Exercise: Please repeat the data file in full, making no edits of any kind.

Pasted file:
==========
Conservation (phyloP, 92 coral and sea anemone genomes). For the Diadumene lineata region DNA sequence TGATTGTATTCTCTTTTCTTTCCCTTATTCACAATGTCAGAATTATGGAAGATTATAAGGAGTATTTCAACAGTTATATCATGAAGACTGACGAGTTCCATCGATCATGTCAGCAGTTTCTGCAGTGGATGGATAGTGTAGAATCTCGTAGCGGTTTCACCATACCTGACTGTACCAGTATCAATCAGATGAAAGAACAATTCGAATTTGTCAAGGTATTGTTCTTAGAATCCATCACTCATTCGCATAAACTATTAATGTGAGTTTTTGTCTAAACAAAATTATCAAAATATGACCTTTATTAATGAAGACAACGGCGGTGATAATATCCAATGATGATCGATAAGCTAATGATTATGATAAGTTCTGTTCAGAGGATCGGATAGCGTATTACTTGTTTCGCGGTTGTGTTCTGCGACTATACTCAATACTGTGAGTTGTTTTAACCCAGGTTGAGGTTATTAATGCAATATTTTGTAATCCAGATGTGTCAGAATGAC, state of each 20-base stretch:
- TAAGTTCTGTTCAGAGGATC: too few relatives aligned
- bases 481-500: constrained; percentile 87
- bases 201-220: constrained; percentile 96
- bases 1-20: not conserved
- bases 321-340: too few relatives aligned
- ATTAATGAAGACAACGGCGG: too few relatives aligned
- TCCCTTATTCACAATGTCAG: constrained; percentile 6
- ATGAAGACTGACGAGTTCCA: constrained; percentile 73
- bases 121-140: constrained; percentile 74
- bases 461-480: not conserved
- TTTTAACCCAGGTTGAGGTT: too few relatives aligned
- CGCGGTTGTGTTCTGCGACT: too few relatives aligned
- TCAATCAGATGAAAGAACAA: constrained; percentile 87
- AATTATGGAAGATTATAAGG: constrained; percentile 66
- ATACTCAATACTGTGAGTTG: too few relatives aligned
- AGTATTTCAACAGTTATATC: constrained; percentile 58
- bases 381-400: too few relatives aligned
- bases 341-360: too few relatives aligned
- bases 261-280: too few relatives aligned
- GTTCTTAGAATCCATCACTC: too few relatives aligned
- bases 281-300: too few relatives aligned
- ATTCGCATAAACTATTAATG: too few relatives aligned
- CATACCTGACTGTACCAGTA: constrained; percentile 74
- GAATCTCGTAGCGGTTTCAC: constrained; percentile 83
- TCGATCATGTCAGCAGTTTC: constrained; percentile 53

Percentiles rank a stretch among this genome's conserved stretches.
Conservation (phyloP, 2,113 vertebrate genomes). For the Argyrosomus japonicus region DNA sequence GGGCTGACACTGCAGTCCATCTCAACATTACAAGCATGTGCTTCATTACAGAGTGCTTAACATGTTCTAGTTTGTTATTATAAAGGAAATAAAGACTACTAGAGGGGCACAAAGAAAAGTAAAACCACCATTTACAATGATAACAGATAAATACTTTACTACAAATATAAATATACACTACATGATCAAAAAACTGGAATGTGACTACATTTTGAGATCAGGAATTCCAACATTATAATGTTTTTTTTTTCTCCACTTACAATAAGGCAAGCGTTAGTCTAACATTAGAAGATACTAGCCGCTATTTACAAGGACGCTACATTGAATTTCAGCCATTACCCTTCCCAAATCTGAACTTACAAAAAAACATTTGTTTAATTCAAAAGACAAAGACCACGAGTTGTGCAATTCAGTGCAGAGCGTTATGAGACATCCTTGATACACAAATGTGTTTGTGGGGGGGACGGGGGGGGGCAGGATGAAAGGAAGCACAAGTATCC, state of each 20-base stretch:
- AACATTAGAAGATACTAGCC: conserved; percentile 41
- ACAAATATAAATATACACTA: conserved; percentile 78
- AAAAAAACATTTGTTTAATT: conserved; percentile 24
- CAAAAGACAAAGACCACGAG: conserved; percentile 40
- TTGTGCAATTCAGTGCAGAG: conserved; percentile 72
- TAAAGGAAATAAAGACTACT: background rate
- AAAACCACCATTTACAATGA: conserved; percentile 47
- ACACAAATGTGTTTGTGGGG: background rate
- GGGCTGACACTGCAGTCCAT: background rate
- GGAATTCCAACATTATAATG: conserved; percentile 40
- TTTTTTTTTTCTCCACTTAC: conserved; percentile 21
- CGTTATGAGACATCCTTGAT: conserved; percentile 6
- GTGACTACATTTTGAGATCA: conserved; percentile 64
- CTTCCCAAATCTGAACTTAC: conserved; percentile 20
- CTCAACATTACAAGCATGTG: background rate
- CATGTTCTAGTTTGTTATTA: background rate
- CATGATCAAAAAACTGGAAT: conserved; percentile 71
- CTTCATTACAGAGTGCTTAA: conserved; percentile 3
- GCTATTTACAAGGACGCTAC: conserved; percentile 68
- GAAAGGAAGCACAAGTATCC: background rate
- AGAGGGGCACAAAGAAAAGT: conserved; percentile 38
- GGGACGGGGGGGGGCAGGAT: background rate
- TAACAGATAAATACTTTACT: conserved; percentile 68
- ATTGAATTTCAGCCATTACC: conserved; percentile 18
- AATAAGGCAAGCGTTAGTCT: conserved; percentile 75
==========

Conservation (phyloP, 92 coral and sea anemone genomes). For the Diadumene lineata region DNA sequence TGATTGTATTCTCTTTTCTTTCCCTTATTCACAATGTCAGAATTATGGAAGATTATAAGGAGTATTTCAACAGTTATATCATGAAGACTGACGAGTTCCATCGATCATGTCAGCAGTTTCTGCAGTGGATGGATAGTGTAGAATCTCGTAGCGGTTTCACCATACCTGACTGTACCAGTATCAATCAGATGAAAGAACAATTCGAATTTGTCAAGGTATTGTTCTTAGAATCCATCACTCATTCGCATAAACTATTAATGTGAGTTTTTGTCTAAACAAAATTATCAAAATATGACCTTTATTAATGAAGACAACGGCGGTGATAATATCCAATGATGATCGATAAGCTAATGATTATGATAAGTTCTGTTCAGAGGATCGGATAGCGTATTACTTGTTTCGCGGTTGTGTTCTGCGACTATACTCAATACTGTGAGTTGTTTTAACCCAGGTTGAGGTTATTAATGCAATATTTTGTAATCCAGATGTGTCAGAATGAC, state of each 20-base stretch:
- TAAGTTCTGTTCAGAGGATC: too few relatives aligned
- bases 481-500: constrained; percentile 87
- bases 201-220: constrained; percentile 96
- bases 1-20: not conserved
- bases 321-340: too few relatives aligned
- ATTAATGAAGACAACGGCGG: too few relatives aligned
- TCCCTTATTCACAATGTCAG: constrained; percentile 6
- ATGAAGACTGACGAGTTCCA: constrained; percentile 73
- bases 121-140: constrained; percentile 74
- bases 461-480: not conserved
- TTTTAACCCAGGTTGAGGTT: too few relatives aligned
- CGCGGTTGTGTTCTGCGACT: too few relatives aligned
- TCAATCAGATGAAAGAACAA: constrained; percentile 87
- AATTATGGAAGATTATAAGG: constrained; percentile 66
- ATACTCAATACTGTGAGTTG: too few relatives aligned
- AGTATTTCAACAGTTATATC: constrained; percentile 58
- bases 381-400: too few relatives aligned
- bases 341-360: too few relatives aligned
- bases 261-280: too few relatives aligned
- GTTCTTAGAATCCATCACTC: too few relatives aligned
- bases 281-300: too few relatives aligned
- ATTCGCATAAACTATTAATG: too few relatives aligned
- CATACCTGACTGTACCAGTA: constrained; percentile 74
- GAATCTCGTAGCGGTTTCAC: constrained; percentile 83
- TCGATCATGTCAGCAGTTTC: constrained; percentile 53

Percentiles rank a stretch among this genome's conserved stretches.
Conservation (phyloP, 2,113 vertebrate genomes). For the Argyrosomus japonicus region DNA sequence GGGCTGACACTGCAGTCCATCTCAACATTACAAGCATGTGCTTCATTACAGAGTGCTTAACATGTTCTAGTTTGTTATTATAAAGGAAATAAAGACTACTAGAGGGGCACAAAGAAAAGTAAAACCACCATTTACAATGATAACAGATAAATACTTTACTACAAATATAAATATACACTACATGATCAAAAAACTGGAATGTGACTACATTTTGAGATCAGGAATTCCAACATTATAATGTTTTTTTTTTCTCCACTTACAATAAGGCAAGCGTTAGTCTAACATTAGAAGATACTAGCCGCTATTTACAAGGACGCTACATTGAATTTCAGCCATTACCCTTCCCAAATCTGAACTTACAAAAAAACATTTGTTTAATTCAAAAGACAAAGACCACGAGTTGTGCAATTCAGTGCAGAGCGTTATGAGACATCCTTGATACACAAATGTGTTTGTGGGGGGGACGGGGGGGGGCAGGATGAAAGGAAGCACAAGTATCC, state of each 20-base stretch:
- AACATTAGAAGATACTAGCC: conserved; percentile 41
- ACAAATATAAATATACACTA: conserved; percentile 78
- AAAAAAACATTTGTTTAATT: conserved; percentile 24
- CAAAAGACAAAGACCACGAG: conserved; percentile 40
- TTGTGCAATTCAGTGCAGAG: conserved; percentile 72
- TAAAGGAAATAAAGACTACT: background rate
- AAAACCACCATTTACAATGA: conserved; percentile 47
- ACACAAATGTGTTTGTGGGG: background rate
- GGGCTGACACTGCAGTCCAT: background rate
- GGAATTCCAACATTATAATG: conserved; percentile 40
- TTTTTTTTTTCTCCACTTAC: conserved; percentile 21
- CGTTATGAGACATCCTTGAT: conserved; percentile 6
- GTGACTACATTTTGAGATCA: conserved; percentile 64
- CTTCCCAAATCTGAACTTAC: conserved; percentile 20
- CTCAACATTACAAGCATGTG: background rate
- CATGTTCTAGTTTGTTATTA: background rate
- CATGATCAAAAAACTGGAAT: conserved; percentile 71
- CTTCATTACAGAGTGCTTAA: conserved; percentile 3
- GCTATTTACAAGGACGCTAC: conserved; percentile 68
- GAAAGGAAGCACAAGTATCC: background rate
- AGAGGGGCACAAAGAAAAGT: conserved; percentile 38
- GGGACGGGGGGGGGCAGGAT: background rate
- TAACAGATAAATACTTTACT: conserved; percentile 68
- ATTGAATTTCAGCCATTACC: conserved; percentile 18
- AATAAGGCAAGCGTTAGTCT: conserved; percentile 75